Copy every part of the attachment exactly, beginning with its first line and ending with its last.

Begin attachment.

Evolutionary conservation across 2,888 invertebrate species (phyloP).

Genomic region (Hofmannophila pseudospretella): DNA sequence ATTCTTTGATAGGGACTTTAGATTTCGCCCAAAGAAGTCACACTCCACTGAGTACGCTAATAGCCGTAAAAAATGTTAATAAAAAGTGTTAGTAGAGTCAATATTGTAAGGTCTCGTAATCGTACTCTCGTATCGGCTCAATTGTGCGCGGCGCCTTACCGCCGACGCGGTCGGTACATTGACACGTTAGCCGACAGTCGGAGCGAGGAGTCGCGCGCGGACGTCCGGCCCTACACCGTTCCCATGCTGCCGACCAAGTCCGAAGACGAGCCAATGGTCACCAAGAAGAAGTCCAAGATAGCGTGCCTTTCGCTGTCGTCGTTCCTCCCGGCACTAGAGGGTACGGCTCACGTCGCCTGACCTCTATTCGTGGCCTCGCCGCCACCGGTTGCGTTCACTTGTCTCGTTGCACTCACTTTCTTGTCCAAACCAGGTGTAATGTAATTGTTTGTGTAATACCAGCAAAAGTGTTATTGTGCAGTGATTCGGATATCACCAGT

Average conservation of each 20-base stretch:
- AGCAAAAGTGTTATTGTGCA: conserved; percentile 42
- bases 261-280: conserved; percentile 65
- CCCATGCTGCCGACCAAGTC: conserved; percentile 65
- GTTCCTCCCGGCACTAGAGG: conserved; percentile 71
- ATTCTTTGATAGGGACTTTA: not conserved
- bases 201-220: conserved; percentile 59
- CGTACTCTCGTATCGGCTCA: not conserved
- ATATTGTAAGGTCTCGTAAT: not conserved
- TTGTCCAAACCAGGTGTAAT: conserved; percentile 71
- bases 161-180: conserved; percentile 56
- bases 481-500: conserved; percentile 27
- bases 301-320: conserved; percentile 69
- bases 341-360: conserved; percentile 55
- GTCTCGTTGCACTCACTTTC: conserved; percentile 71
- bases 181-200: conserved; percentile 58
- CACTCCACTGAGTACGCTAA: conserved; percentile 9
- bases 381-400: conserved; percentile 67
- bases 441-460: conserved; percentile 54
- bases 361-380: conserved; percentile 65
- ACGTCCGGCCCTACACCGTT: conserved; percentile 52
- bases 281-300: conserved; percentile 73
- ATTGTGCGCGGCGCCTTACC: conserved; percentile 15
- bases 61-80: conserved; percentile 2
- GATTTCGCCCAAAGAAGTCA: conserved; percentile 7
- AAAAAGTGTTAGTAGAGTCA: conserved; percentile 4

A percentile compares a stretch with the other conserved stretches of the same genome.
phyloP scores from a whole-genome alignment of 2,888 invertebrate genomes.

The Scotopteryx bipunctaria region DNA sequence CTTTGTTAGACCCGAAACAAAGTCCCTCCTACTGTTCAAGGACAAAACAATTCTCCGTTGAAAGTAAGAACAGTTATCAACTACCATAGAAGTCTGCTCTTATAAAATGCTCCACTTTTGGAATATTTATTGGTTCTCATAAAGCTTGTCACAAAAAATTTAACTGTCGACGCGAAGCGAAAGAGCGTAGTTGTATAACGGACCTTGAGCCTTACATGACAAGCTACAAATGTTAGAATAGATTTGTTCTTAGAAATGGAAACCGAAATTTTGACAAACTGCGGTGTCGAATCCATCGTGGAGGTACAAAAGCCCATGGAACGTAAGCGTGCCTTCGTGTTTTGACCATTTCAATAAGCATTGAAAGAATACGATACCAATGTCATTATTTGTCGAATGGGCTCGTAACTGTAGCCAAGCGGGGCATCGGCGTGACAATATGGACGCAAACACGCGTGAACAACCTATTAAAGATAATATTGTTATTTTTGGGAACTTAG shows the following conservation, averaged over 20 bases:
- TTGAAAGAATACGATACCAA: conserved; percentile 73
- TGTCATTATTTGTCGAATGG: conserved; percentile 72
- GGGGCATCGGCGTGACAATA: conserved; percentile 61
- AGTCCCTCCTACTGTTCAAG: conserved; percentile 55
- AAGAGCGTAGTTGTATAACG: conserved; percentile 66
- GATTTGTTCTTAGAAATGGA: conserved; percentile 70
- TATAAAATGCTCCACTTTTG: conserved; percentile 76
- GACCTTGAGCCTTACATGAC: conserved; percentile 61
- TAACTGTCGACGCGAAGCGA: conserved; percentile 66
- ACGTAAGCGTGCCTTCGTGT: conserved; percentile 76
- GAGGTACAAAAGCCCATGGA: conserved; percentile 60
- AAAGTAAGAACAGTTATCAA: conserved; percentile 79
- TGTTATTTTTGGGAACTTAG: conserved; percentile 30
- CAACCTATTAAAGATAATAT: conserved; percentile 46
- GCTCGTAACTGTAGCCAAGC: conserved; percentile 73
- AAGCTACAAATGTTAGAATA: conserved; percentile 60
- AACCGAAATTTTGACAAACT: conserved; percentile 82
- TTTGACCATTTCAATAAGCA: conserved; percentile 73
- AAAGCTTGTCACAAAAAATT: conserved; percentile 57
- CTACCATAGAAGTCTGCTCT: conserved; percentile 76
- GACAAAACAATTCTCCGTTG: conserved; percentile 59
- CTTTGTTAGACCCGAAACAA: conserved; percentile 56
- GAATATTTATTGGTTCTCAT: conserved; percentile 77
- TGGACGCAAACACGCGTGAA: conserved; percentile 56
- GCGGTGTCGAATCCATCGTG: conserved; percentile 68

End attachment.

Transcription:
Evolutionary conservation across 2,888 invertebrate species (phyloP).

Genomic region (Hofmannophila pseudospretella): DNA sequence ATTCTTTGATAGGGACTTTAGATTTCGCCCAAAGAAGTCACACTCCACTGAGTACGCTAATAGCCGTAAAAAATGTTAATAAAAAGTGTTAGTAGAGTCAATATTGTAAGGTCTCGTAATCGTACTCTCGTATCGGCTCAATTGTGCGCGGCGCCTTACCGCCGACGCGGTCGGTACATTGACACGTTAGCCGACAGTCGGAGCGAGGAGTCGCGCGCGGACGTCCGGCCCTACACCGTTCCCATGCTGCCGACCAAGTCCGAAGACGAGCCAATGGTCACCAAGAAGAAGTCCAAGATAGCGTGCCTTTCGCTGTCGTCGTTCCTCCCGGCACTAGAGGGTACGGCTCACGTCGCCTGACCTCTATTCGTGGCCTCGCCGCCACCGGTTGCGTTCACTTGTCTCGTTGCACTCACTTTCTTGTCCAAACCAGGTGTAATGTAATTGTTTGTGTAATACCAGCAAAAGTGTTATTGTGCAGTGATTCGGATATCACCAGT

Average conservation of each 20-base stretch:
- AGCAAAAGTGTTATTGTGCA: conserved; percentile 42
- bases 261-280: conserved; percentile 65
- CCCATGCTGCCGACCAAGTC: conserved; percentile 65
- GTTCCTCCCGGCACTAGAGG: conserved; percentile 71
- ATTCTTTGATAGGGACTTTA: not conserved
- bases 201-220: conserved; percentile 59
- CGTACTCTCGTATCGGCTCA: not conserved
- ATATTGTAAGGTCTCGTAAT: not conserved
- TTGTCCAAACCAGGTGTAAT: conserved; percentile 71
- bases 161-180: conserved; percentile 56
- bases 481-500: conserved; percentile 27
- bases 301-320: conserved; percentile 69
- bases 341-360: conserved; percentile 55
- GTCTCGTTGCACTCACTTTC: conserved; percentile 71
- bases 181-200: conserved; percentile 58
- CACTCCACTGAGTACGCTAA: conserved; percentile 9
- bases 381-400: conserved; percentile 67
- bases 441-460: conserved; percentile 54
- bases 361-380: conserved; percentile 65
- ACGTCCGGCCCTACACCGTT: conserved; percentile 52
- bases 281-300: conserved; percentile 73
- ATTGTGCGCGGCGCCTTACC: conserved; percentile 15
- bases 61-80: conserved; percentile 2
- GATTTCGCCCAAAGAAGTCA: conserved; percentile 7
- AAAAAGTGTTAGTAGAGTCA: conserved; percentile 4

A percentile compares a stretch with the other conserved stretches of the same genome.
phyloP scores from a whole-genome alignment of 2,888 invertebrate genomes.

The Scotopteryx bipunctaria region DNA sequence CTTTGTTAGACCCGAAACAAAGTCCCTCCTACTGTTCAAGGACAAAACAATTCTCCGTTGAAAGTAAGAACAGTTATCAACTACCATAGAAGTCTGCTCTTATAAAATGCTCCACTTTTGGAATATTTATTGGTTCTCATAAAGCTTGTCACAAAAAATTTAACTGTCGACGCGAAGCGAAAGAGCGTAGTTGTATAACGGACCTTGAGCCTTACATGACAAGCTACAAATGTTAGAATAGATTTGTTCTTAGAAATGGAAACCGAAATTTTGACAAACTGCGGTGTCGAATCCATCGTGGAGGTACAAAAGCCCATGGAACGTAAGCGTGCCTTCGTGTTTTGACCATTTCAATAAGCATTGAAAGAATACGATACCAATGTCATTATTTGTCGAATGGGCTCGTAACTGTAGCCAAGCGGGGCATCGGCGTGACAATATGGACGCAAACACGCGTGAACAACCTATTAAAGATAATATTGTTATTTTTGGGAACTTAG shows the following conservation, averaged over 20 bases:
- TTGAAAGAATACGATACCAA: conserved; percentile 73
- TGTCATTATTTGTCGAATGG: conserved; percentile 72
- GGGGCATCGGCGTGACAATA: conserved; percentile 61
- AGTCCCTCCTACTGTTCAAG: conserved; percentile 55
- AAGAGCGTAGTTGTATAACG: conserved; percentile 66
- GATTTGTTCTTAGAAATGGA: conserved; percentile 70
- TATAAAATGCTCCACTTTTG: conserved; percentile 76
- GACCTTGAGCCTTACATGAC: conserved; percentile 61
- TAACTGTCGACGCGAAGCGA: conserved; percentile 66
- ACGTAAGCGTGCCTTCGTGT: conserved; percentile 76
- GAGGTACAAAAGCCCATGGA: conserved; percentile 60
- AAAGTAAGAACAGTTATCAA: conserved; percentile 79
- TGTTATTTTTGGGAACTTAG: conserved; percentile 30
- CAACCTATTAAAGATAATAT: conserved; percentile 46
- GCTCGTAACTGTAGCCAAGC: conserved; percentile 73
- AAGCTACAAATGTTAGAATA: conserved; percentile 60
- AACCGAAATTTTGACAAACT: conserved; percentile 82
- TTTGACCATTTCAATAAGCA: conserved; percentile 73
- AAAGCTTGTCACAAAAAATT: conserved; percentile 57
- CTACCATAGAAGTCTGCTCT: conserved; percentile 76
- GACAAAACAATTCTCCGTTG: conserved; percentile 59
- CTTTGTTAGACCCGAAACAA: conserved; percentile 56
- GAATATTTATTGGTTCTCAT: conserved; percentile 77
- TGGACGCAAACACGCGTGAA: conserved; percentile 56
- GCGGTGTCGAATCCATCGTG: conserved; percentile 68